Take an equator on the two sphere $S^2$ and parametrize it by arc-length obtaining a closed loop $\alpha: S^1 \to S^2$. The curve $(\alpha,\alpha'):S^1 \to T^1S^2$ in the unit tangent bundle of $S^2$ is homotopically non-trivial.

However if you consider the concatenation $\beta$ of two copies of $\alpha$, you can take one copy and turn it about a diameter passing through two points of $\alpha$ so that it is now a copy of $\alpha$ but traversed in the opposite sense. In other words, the curve $(\beta,\beta') \in T^1S^2$ is homotopically trivial.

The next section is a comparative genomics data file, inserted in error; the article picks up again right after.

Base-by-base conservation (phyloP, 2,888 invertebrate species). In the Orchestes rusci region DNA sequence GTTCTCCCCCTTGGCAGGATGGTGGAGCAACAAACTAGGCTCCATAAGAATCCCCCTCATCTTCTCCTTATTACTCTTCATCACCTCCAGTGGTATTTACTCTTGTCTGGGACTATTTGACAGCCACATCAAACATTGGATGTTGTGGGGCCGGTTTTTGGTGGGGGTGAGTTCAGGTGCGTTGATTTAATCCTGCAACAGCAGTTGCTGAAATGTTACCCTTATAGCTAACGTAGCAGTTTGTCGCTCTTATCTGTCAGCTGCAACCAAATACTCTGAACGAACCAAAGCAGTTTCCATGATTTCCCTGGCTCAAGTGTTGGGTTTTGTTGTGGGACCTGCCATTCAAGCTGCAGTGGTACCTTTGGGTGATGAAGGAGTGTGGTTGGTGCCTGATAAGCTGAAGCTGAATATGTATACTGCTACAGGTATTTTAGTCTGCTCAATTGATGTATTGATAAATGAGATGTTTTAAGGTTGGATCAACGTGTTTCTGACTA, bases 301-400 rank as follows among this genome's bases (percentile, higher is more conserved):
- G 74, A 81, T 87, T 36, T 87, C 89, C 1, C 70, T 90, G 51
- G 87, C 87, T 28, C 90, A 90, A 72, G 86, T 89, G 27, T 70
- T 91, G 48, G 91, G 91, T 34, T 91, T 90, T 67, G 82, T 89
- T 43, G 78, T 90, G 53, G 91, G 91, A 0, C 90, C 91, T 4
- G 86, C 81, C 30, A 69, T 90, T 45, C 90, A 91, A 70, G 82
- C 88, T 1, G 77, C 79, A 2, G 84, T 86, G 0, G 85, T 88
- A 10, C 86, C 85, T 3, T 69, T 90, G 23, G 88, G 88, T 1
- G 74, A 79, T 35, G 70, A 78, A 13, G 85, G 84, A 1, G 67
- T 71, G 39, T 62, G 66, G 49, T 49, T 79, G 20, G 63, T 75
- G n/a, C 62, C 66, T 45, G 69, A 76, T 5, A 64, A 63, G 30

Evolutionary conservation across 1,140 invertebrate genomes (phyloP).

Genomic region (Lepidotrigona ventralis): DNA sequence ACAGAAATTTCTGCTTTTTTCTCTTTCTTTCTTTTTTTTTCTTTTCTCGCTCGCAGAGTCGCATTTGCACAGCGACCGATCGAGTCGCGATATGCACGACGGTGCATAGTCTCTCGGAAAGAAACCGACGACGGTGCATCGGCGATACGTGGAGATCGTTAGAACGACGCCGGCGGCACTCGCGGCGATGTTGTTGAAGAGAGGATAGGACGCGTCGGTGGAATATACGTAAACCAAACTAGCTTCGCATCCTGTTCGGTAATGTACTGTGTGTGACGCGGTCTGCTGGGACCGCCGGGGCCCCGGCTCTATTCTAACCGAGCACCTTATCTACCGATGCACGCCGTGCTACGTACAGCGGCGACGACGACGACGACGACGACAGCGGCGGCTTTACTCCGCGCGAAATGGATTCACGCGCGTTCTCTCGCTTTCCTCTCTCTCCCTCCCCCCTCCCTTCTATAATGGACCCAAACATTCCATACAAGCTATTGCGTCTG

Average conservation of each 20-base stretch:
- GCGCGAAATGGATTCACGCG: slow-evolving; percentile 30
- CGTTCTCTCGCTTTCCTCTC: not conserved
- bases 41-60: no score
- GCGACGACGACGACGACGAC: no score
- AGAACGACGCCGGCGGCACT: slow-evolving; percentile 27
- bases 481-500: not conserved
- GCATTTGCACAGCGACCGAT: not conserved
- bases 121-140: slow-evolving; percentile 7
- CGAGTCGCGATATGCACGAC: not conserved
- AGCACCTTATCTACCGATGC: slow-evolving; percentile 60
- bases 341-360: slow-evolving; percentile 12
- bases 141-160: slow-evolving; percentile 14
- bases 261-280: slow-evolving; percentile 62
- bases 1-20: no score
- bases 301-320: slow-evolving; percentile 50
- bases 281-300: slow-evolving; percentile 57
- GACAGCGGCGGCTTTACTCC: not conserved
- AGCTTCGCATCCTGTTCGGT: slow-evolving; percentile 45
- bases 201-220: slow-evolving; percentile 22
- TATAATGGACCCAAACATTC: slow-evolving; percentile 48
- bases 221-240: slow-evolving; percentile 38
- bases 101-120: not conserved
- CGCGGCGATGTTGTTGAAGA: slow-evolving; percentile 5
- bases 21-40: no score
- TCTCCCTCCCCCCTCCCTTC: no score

Does this occur on other compact orientable surfaces?

On the torus the answer is no.

What about on the double-torus (which is a hyperbolic surface)?

Also, does anybody have references for the above statements about the sphere and the torus? In particular, are they correct?

I've come across these problems while trying to picture the lift of a general geodesic flow to the universal covering space of $T^1M$ where $M$ is a compact orientable surface (in particular, what do homotopically trivial closed geodesics look like?).